This other article on Livestrong.com also shows some good posture tips.
- Activate your abdominals
- Roll your shoulders back
- Stretch your chest
Read more about correcting bad posture here.
Things that Harm/Destroy your elegant posture
If you love old elegant films like me, you must have noticed how actors in the past had the most beautiful posture. It wasn’t just one actor, but probably most of them. Think about Audrey Hepburn, Cary Grant, Gene Kelly, Grace Kelly, Julie Andrews, all the little children in The Sound of Music.
So why is it that good posture is rare these days? Here are some things that slowly grates away our natural posture.
- Working at the laptop
- Working at the computer
- Working on a desk
- Crossing our arms
- Crossing our legs
- Looking down on our cell phone, ipads, and other tablet devices
- Resting our heads or chins on our hands.
Sitting and driving – undue pressure on your back
I’m not saying that we are not to sit, but research shows that sitting is actually strenuous for your back. That is the reason why there is an epidemic increase in back problems in the past few generations when we are enjoying the invention of the television and the computer, and more recently, the laptop.
All the more, when we start to drive around instead of walking around, we are increasing the hours of the ‘sitting’ posture. This does not matter whether you sit correctly or you slouch in your chair. The way we sit on the chair is deemed an unnatural posture to some ergonomic consultants. Some go as far as to claim that the chair is a modern invention.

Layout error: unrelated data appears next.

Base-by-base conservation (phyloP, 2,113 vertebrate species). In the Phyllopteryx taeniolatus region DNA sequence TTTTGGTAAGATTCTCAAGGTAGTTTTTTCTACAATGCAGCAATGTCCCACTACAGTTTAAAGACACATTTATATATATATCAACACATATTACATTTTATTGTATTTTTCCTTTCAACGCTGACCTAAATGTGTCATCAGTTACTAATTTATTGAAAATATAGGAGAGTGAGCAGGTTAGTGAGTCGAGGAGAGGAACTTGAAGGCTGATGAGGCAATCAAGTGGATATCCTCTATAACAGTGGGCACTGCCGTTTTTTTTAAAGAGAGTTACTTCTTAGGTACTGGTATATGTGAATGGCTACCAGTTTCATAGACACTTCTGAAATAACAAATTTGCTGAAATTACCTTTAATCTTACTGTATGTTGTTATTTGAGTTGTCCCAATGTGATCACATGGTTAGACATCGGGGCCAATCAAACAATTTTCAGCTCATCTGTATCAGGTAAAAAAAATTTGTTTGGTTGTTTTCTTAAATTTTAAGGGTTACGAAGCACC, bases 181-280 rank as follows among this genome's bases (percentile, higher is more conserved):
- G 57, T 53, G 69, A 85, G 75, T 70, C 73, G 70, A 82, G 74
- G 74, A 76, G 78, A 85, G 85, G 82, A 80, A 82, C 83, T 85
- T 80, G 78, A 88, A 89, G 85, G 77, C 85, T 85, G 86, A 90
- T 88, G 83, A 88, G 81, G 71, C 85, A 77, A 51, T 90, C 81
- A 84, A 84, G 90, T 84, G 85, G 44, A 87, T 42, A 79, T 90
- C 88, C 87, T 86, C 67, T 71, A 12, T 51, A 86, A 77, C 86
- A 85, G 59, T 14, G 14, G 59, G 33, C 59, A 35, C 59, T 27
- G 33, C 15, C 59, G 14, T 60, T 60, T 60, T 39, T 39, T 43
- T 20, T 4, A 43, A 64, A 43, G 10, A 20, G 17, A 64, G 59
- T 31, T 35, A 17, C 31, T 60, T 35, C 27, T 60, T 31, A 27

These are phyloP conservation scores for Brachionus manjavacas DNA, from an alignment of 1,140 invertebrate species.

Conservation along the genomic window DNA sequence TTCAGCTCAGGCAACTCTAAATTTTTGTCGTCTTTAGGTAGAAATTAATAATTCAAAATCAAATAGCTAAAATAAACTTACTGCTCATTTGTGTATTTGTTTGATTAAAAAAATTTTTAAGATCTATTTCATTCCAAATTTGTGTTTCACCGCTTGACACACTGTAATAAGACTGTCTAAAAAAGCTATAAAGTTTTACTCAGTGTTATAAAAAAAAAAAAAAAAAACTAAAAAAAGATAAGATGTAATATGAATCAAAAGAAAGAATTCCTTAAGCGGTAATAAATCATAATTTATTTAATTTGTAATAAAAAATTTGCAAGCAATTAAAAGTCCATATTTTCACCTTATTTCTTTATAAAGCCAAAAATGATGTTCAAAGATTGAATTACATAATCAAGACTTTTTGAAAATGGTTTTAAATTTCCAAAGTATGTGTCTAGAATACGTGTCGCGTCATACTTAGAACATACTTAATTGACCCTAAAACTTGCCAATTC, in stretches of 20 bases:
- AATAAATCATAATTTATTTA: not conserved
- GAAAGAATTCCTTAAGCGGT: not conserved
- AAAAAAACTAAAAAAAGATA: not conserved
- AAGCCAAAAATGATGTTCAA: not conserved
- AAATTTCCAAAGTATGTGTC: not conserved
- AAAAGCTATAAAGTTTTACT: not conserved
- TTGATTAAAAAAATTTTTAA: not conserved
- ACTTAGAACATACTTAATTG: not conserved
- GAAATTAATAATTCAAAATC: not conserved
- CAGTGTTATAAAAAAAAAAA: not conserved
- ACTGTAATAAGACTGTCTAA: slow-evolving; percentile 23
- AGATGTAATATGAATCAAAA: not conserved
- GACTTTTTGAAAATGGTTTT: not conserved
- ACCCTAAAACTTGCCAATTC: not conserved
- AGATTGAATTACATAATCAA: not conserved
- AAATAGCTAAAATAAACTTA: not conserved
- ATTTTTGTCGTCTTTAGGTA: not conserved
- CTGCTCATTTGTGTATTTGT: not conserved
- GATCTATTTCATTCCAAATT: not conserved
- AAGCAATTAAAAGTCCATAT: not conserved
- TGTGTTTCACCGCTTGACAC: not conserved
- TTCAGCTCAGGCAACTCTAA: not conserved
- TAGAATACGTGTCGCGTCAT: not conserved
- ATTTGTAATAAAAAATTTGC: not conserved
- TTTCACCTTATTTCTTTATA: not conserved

Our bodies are not made to sit. Sitting on a chair is an unnatural posture.
Working on your computer, laptop or desk
Working on your computer, laptop or desk causes you to slouch over just because it is more comfortable. You feel relaxed, but what you don’t know is you are weakening those muscles that hold you up and help you maintain an elegant posture like all those elegant actors in the past. Further more, our education curriculum has done away with posture lessons not like those who went to school a few decades earlier. Sitting on a Posture/Exercise ball
will help you realize the correct posture.
Crossing your arms forces your shoulders to slump forwards. Do it for a long time and this slouch posture will stay and feel natural to you even when your arms are uncrossed. I had to work really hard to strengthen the muscles in my shoulders and back so that the elegant posture of ‘keeping my shoulders back and down’ becomes natural once again.
Crossing your legs when sitting also throws your back off and puts strain on your legs and your back. Don’t do it!
Looking down constantly at your the mobile phone, the iPad and other tablet devices creates a ‘break’ in the ‘elegant posture’ line and if you do this for long periods of time, you’ll find your head jutting out like a turtle even when you think you are standing straight.
What Else You Can Do to Gain a More Elegant Posture
Here are some recommended reading and activities:
- Do Pilates
- Engage a posture coach
- Learn the Alexander Technique
- Read my other article about posture and Posture books
- Watch Posture dvds
- Study the balance of Poise.